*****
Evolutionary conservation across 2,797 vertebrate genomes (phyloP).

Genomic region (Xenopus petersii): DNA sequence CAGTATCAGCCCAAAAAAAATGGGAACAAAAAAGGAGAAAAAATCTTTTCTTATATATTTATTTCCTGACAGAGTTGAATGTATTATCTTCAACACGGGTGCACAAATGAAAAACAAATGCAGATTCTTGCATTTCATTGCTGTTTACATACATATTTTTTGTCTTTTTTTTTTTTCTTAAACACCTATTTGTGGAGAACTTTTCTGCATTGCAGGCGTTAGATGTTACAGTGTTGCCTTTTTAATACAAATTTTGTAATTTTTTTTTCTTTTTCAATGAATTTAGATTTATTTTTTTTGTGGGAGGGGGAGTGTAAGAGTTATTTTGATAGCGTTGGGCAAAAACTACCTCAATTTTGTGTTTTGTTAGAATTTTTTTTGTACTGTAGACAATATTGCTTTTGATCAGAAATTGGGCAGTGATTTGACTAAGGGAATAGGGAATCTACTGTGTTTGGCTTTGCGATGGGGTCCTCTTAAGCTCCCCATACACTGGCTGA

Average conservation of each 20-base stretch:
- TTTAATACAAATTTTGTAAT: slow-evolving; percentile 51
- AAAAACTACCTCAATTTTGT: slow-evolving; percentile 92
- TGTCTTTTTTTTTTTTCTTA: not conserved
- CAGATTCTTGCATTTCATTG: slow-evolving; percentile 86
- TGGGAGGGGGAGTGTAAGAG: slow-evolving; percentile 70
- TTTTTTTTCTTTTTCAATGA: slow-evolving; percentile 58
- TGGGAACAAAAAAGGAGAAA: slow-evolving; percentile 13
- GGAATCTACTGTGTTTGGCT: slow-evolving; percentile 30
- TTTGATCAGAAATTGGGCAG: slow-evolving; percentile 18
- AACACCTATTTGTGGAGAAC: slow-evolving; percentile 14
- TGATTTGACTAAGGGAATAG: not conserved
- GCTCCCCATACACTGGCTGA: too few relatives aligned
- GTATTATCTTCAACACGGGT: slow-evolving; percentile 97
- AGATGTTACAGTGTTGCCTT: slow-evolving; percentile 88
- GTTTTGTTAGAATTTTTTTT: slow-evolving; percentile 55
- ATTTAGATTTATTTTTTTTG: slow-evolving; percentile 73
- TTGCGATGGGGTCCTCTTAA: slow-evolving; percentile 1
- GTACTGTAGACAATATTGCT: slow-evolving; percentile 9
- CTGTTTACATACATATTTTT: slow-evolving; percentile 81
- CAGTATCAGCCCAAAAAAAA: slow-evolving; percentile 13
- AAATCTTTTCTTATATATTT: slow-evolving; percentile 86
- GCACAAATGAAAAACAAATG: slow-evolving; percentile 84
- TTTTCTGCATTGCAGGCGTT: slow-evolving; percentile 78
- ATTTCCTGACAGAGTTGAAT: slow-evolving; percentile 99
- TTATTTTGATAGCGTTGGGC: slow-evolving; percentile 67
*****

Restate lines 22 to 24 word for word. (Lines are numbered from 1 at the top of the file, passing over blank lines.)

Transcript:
- CTGTTTACATACATATTTTT: slow-evolving; percentile 81
- CAGTATCAGCCCAAAAAAAA: slow-evolving; percentile 13
- AAATCTTTTCTTATATATTT: slow-evolving; percentile 86